Earthquakes

Magnitude 5+ Earthquakes – Global

5.7 earthquake hits the Galapagos Islands.

5.2 earthquake hits the Kuril Islands.

5.0 earthquake hits Ascension Island.

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Storms and Floods

Tropical Storms – Roundup of Tropical Storms:

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In the Atlantic Ocean: Tropical Depression Eleven is located about 505 mi…810 km e of the Windward islands with maximum sustained winds…35 mph…55 km/h. Present movement…w or 270 degrees at 5 mph…7 km/h.

In the Western Pacific Ocean: Tropical storm 28w (Trami), located approximately 866 nm southeast of Kedena AFB, Japan, is tracking west-northwestward at 12 knots.

NewsBytes:

South Carolina, USA – A new round of evacuations was ordered in South Carolina as the trillions of gallons of water dumped by Hurricane Florence meanders to the sea, raising river levels and threatening more destruction. With the crisis slowly moving to South Carolina, emergency managers on Friday ordered about 500 people to flee homes along the Lynches River. The National Weather Service said the river could reach record flood levels late Saturday or early Sunday, and shelters are open.

Global Warming

Melting Arctic Permafrost Releases Acid that Dissolves Rocks

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As temperatures rise in the Arctic, permafrost — permanently frozen ground — is defrosting at an alarming rate. But the permafrost isn’t the only thing in the Arctic that’s melting.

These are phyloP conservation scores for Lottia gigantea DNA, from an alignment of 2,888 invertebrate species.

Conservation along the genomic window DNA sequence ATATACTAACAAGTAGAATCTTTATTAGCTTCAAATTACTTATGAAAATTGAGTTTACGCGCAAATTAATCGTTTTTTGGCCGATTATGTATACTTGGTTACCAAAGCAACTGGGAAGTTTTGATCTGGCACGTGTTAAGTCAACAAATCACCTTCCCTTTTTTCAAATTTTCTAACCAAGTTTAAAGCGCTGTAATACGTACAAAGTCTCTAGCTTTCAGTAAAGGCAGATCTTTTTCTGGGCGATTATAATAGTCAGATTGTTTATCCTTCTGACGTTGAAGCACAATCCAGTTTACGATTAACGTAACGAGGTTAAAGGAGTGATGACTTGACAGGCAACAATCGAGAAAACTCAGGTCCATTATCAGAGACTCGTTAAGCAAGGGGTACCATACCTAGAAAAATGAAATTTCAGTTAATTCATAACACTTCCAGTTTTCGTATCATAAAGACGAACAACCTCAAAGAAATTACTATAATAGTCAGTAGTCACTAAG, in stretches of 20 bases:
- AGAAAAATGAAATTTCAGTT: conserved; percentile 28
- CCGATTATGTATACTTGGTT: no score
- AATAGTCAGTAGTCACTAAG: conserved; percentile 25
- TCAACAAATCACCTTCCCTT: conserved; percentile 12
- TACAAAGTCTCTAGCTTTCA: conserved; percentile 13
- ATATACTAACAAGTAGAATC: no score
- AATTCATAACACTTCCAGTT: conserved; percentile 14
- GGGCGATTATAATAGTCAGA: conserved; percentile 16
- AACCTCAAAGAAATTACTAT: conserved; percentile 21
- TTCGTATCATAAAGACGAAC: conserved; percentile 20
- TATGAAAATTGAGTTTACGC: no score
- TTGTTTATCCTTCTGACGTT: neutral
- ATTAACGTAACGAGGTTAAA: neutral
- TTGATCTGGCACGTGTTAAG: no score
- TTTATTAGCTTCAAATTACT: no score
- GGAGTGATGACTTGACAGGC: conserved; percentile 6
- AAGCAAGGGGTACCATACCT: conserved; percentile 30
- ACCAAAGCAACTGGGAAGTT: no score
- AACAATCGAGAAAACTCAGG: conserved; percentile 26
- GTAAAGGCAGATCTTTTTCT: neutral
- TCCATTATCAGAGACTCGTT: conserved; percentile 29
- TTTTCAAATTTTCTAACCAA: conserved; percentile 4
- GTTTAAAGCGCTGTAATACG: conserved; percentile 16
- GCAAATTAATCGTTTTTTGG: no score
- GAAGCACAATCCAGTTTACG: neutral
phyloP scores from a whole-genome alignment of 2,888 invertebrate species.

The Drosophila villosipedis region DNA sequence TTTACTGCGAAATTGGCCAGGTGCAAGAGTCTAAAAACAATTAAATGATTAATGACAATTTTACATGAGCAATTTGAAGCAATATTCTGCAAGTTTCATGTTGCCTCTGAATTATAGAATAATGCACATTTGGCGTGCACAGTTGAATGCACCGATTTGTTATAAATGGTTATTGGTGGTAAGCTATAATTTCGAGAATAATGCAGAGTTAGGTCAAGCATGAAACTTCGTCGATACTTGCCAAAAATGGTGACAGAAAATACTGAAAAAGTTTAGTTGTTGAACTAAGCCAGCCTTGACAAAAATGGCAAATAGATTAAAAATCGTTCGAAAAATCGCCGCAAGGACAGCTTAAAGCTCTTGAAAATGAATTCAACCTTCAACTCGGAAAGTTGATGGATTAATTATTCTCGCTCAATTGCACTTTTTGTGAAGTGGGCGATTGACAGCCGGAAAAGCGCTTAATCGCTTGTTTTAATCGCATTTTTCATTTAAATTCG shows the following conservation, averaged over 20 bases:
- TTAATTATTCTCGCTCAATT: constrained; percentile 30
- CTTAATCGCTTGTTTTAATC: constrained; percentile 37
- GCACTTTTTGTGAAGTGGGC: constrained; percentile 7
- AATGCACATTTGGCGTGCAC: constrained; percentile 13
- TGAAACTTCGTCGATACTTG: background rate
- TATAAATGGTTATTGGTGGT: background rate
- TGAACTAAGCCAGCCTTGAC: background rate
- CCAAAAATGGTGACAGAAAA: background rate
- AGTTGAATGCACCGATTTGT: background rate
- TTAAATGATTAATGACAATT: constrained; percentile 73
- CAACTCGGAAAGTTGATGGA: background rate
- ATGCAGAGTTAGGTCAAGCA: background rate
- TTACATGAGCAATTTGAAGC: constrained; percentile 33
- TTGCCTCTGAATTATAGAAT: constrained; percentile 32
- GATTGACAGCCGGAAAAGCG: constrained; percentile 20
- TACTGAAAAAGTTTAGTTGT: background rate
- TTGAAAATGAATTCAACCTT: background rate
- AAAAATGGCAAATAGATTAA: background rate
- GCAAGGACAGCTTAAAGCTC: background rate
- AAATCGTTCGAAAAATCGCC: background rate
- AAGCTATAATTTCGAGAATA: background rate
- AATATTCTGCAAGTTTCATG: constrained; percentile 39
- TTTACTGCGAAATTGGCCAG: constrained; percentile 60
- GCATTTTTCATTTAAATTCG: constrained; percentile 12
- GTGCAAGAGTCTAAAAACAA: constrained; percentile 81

Exposed rock that was once covered in ice is dissolving, eaten away by acid. And the effects of this acid bath could have far-reaching impacts on global climate, according to a new study.

Icy permafrost is rich in minerals, which are released when the ice melts. The minerals then become vulnerable to chemical weathering, or the breakdown of rock through chemical reactions, scientists recently reported. They investigated areas once covered by permafrost in the western Canadian Arctic, finding evidence of weathering caused by sulfuric acid, produced by sulfide minerals that were released when the permafrost melted.

Another type of naturally occurring chemical erosion is caused by carbonic acid, and it also dissolves Arctic rock. But although carbonic-acid weathering locks carbon dioxide (CO2) in place, sulfuric-acid erosion releases CO2 into the atmosphere, and it does so in quantities that were not previously accounted for, researchers wrote in the study.

Hundreds of mummified penguins in Antarctica can tell us a lot about climate change

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New research has connected hundreds of mummified penguin carcasses to two disastrous weather events thought to be influenced by climate change.

The study, which was published in the Journal of Geophysical Research – Biogeosciences, warns that these events might foreshadow what’s to come if the Earth continues to get hotter.

A team of Chinese and Australian researchers found the mummified Adélie penguins under a remarkably thick layer of sediment in Long Peninsula, East Antarctica, which usually has a dry climate.

Then, using radiocarbon dating, the scientists found that most of the mummified carcasses were from two specific incidents that affected breeding colonies from 750 and 200 years ago.

The two instances of unusually thick sediment were evidence to the researchers that a lot of water flowed over the area in a short amount of time.